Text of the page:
Having spent our adult lives involved with and supporting science and technology, it is frustrating and infuriating to endure uninformed politicians, pundits, and ideologues bloviating about the climate, to say nothing of the pointless dithering about whether we should be referring to climate change or to the climate crisis. But the genuine catastrophe-in-waiting is that the policies they advocate will irreparably damage the economy while leaving the climate essentially unaffected.
The United States's small global share of greenhouse gas emissions, which is about 15% and declining due to the increased use of natural gas, means that domestic improvements can have only a minimal effect. The underlying premise of the Biden administration's energy policy is that by the U.S. setting an example of enlightenment and probity, other nations, especially China and India, will elevate altruism above compelling self-interests and follow suit.
Thereby, the advocates of radical climate policies, whether President Joe Biden's or the more extreme Green New Deal progressives, are prepared to exact an enormous price from the public in pursuit of what amounts to quixotic virtue signaling, a case of tilting at windmills, so to speak.
Many aspects of the Left's climate policies are steeped in delusion and misleading propaganda. Advocates focus on largely discredited apocalyptic projections about the extent and impact of climate change and offer only favored options for a shift to renewable and clean energy that fly in the face of evidence.
Data from many sources show clearly that solar and wind, the green energy sources in vogue, have costs and disadvantages that are conveniently hidden, while the only readily available new source of clean energy, nuclear power, is demonized. We will summarize below our two lengthy analyses of these issues that appeared here and here.
Solar and wind power share four critical characteristics: a significant but unpublicized negative environmental impact from their construction, space inefficiency, enormous hidden costs and challenges from their intermittency, and little room for efficiency gains because of the limits of physics.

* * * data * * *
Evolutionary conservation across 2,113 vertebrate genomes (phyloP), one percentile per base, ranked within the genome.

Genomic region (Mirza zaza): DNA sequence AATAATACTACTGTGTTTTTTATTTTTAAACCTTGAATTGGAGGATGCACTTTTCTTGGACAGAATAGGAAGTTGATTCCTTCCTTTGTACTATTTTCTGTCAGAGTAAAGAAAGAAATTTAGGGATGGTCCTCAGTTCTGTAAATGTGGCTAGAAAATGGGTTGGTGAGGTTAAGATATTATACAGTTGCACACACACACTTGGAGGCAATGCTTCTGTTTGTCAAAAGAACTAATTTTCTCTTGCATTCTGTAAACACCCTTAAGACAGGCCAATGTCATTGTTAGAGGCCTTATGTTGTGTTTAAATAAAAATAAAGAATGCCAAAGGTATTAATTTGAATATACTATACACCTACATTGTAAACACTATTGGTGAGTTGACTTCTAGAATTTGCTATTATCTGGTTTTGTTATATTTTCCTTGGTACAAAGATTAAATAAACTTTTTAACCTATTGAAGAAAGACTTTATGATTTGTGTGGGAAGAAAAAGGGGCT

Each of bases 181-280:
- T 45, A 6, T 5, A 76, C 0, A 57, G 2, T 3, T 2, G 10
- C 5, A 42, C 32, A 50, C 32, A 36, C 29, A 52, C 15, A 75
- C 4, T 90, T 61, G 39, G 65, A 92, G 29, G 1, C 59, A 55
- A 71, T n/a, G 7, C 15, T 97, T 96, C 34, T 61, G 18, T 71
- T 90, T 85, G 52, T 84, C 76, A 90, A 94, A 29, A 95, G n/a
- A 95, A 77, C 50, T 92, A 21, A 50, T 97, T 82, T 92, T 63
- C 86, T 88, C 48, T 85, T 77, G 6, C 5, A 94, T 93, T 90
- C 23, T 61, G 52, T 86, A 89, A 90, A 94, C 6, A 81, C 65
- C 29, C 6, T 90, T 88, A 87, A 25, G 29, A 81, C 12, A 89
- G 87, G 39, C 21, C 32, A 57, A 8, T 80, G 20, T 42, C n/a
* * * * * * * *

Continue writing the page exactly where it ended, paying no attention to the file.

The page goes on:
Wind towers require 200-plus tons of steel to be manufactured, and both technologies require significant quantities of rare earth elements, the mining of which consumes a huge amount of fossil fuels and produces considerable radioactive pollution.
The energy equivalent of a single natural gas turbine requires about 500 wind towers occupying over 75 acres or more than 2,000 acres of solar panels.
Then there is the problem of storing energy to cope with intermittency: There is no technology that is competitive with batteries, and it takes $300,000 worth of batteries to store the energy equivalent of a single barrel of oil. A rough calculation shows that the 11,000 windmills in West Texas would require more than $300 billion worth of batteries to provide reliable continuous power.
How can that possibly scale? The energy storage numbers for solar are similarly daunting.
Bottom line: There are significant cost and pollution problems associated with manufacturing such a vast number of batteries, which also require rare earth elements — all of which suggest severe limitations for wind and solar power replacing fossil fuels.
Despite three highly publicized crises at Three Mile Island, Chernobyl, and Fukushima, nuclear power remains the best option for adding clean, inexpensive energy. Technology has advanced considerably to improve safety and efficiency for large-scale generation, although it remains unexploited. And anti-nuclear propaganda and activism have hindered the development of advanced small-scale nuclear plants, which the U.S. Navy has operated on ships successfully for decades without any major mishaps. Long-term, the hope is that nuclear fusion can solve all of our woes, but that is far from imminent.
Finally, if the politicians and the activists prodding them are wrong about global altruism, as they almost certainly are, the long-term impact on the U.S. will be dire. China, India, Russia, and others will add more plentiful and cheaper, greenhouse gas-generating energy to develop their economies, while our consumers and industry will suffer.
Biden's version of a Green New Deal would impose astronomical costs to fund ineffective and inconsequential programs that transform our physical infrastructure, from energy production and distribution to transportation and building retrofits, and even to the military that provides our core security — all for minimal benefit.
A sober understanding of what is possible in the real world and accurate cost-benefit assessments are not synonymous with denying that the climate is changing and affected by human activity. But somehow, many people have been bamboozled into ignoring the scientific and economic facts of life. The time has come to rein in Biden's extreme, unattainable policies and seek realistic solutions.
Andrew I. Fillat spent his career in technology venture capital and information technology companies. He is also the co-inventor of relational databases. Henry I. Miller, a physician and molecular biologist, is a senior fellow at the Pacific Research Institute. They were undergraduates together at the Massachusetts Institute of Technology.